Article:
Now, it's like sharing a piece of their great-grandmother with my kids. I love the story of Mary's transformation as she discovers the world and life anew. Admittedly, my children aren't as riveted with this story as they were by our last read aloud. They move and interrupt a lot more. The words are more old-fashioned and difficult to follow, but they always ask if we are going to read it before bed. And sometimes I attempt to throw in a Yorkshire accent, which I can't do. Not at all.
To go along with our reading of THE SECRET GARDEN and as it is Spring, my children and I planted flowers. (This wasn't a well-planned-out curriculum adjunct to this book. It was me deciding, last minute, we'd stop by Lowe's on the way home from the park to buy flowers. I'm good at last minute. Last minute ice cream stops are the best.)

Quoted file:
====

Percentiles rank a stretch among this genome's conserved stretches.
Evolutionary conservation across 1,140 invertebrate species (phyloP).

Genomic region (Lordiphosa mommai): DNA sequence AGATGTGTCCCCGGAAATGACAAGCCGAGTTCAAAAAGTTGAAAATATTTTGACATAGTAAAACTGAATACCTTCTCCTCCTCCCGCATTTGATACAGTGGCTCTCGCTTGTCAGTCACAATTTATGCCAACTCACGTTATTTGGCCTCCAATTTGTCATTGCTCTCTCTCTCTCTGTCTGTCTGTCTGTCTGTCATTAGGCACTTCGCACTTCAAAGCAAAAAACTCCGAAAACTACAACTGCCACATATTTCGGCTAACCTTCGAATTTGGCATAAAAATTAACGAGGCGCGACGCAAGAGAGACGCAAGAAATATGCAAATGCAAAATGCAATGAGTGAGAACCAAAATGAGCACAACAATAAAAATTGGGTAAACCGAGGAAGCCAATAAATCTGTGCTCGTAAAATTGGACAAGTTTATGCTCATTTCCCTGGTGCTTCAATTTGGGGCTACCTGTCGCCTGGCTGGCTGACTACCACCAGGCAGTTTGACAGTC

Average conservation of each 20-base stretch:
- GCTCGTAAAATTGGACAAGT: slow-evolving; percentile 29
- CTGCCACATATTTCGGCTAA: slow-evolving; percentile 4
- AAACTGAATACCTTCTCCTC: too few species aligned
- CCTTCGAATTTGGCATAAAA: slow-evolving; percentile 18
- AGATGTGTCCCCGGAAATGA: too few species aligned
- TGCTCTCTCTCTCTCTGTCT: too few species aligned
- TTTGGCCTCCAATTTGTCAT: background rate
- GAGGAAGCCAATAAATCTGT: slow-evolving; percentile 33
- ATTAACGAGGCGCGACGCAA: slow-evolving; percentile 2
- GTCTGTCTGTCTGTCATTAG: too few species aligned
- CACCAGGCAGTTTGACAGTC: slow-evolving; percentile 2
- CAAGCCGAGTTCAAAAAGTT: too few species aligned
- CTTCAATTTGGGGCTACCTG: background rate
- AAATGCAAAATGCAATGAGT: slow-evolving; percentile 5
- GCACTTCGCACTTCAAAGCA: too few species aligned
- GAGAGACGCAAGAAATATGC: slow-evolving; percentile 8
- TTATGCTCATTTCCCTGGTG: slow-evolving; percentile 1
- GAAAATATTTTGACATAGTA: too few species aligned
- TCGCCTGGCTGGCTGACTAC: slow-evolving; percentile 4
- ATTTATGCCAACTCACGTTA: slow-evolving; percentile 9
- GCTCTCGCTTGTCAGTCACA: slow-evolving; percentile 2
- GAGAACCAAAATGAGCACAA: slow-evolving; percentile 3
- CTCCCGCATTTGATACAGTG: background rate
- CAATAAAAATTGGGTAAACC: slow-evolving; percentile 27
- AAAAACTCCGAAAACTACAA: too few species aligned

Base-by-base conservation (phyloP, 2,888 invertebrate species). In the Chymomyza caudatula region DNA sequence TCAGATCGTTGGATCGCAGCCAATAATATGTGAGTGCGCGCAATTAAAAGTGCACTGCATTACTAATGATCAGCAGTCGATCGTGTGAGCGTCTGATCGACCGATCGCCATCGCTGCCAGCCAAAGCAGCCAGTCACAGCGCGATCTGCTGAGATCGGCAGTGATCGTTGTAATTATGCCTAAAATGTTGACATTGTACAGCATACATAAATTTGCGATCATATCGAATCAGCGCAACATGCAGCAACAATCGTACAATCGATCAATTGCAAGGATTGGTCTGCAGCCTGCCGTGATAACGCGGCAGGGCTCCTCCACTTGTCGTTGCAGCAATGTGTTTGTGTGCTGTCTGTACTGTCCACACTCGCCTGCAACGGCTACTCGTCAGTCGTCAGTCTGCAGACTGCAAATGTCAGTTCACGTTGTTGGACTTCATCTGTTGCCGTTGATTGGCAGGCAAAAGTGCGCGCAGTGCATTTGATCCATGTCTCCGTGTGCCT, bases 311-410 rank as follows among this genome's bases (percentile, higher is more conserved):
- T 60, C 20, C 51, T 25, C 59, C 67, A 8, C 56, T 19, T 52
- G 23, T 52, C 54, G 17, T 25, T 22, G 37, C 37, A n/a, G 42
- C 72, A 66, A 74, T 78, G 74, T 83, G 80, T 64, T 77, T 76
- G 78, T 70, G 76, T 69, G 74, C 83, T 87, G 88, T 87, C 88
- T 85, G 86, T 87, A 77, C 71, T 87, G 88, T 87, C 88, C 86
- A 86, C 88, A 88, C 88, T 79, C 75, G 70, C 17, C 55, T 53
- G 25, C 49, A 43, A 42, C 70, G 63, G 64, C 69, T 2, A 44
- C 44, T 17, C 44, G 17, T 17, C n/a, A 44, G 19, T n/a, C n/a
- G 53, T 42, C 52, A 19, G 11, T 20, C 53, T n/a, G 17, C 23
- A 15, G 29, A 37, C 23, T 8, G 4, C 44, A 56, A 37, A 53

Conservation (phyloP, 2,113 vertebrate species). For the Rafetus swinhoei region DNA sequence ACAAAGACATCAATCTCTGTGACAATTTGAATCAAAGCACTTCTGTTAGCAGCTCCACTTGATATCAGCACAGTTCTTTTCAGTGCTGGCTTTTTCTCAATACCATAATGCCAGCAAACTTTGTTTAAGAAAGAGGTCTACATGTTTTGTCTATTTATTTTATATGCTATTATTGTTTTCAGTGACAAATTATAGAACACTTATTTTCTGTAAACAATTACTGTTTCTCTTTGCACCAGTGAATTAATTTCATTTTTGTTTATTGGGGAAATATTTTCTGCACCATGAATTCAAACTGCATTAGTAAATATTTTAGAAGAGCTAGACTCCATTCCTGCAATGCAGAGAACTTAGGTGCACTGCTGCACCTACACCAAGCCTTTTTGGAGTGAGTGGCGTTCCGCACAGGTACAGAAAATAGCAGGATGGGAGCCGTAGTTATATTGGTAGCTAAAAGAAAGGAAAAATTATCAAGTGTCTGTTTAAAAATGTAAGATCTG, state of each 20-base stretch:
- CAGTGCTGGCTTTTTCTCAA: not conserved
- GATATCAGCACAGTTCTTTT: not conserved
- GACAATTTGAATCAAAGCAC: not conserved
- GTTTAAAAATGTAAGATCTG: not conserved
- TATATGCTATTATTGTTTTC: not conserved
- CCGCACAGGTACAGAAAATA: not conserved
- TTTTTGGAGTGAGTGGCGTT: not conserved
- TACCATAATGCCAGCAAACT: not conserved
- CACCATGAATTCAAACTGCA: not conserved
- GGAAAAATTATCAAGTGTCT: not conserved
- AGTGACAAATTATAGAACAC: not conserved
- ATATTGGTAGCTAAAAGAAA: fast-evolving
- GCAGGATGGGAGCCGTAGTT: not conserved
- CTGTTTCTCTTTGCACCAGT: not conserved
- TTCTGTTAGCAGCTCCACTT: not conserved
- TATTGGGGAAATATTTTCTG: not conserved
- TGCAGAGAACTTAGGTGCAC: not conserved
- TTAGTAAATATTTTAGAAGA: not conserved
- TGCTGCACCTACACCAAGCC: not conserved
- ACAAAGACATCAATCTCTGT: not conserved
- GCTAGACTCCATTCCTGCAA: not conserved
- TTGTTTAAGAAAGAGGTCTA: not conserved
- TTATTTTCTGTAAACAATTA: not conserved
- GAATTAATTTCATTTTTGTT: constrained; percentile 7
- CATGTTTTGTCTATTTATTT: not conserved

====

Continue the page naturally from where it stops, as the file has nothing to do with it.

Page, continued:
I'm not a gardener by any means. I tried to grow tomatoes when A was a baby. All they need is water and sunshine, but guess who can't grow tomatoes? (Me.) I'm glad I gave it another try. My kids loved scooping out the potting mix, digging holes, pressing their flowers into the holes, and watering with the giant watering can. J did an amazing job helping his sisters once I showed him the way. I dug up some earthworms which they stuck in their pots. (A loves earthworms...to death. They are "so cute" and she wants to play with them and make them her pets. Poor earthworms.) They are excited about expanding our garden beyond the three flower pots. First we'll see if we can keep these alive. (Remember the tomatoes?)
Here are our petunias, dianthuses, marigolds (all in a row), and dusty miller (which J nicknamed "the Narnia plant" because it looked like it had been snowed on).
We also tried our hand at planting seedlings: sunflowers, cantaloupes, lavender, and petunias. There are a lot of eggs hanging out in my fridge without their carton.
I think even Mary and Dickon would have been proud.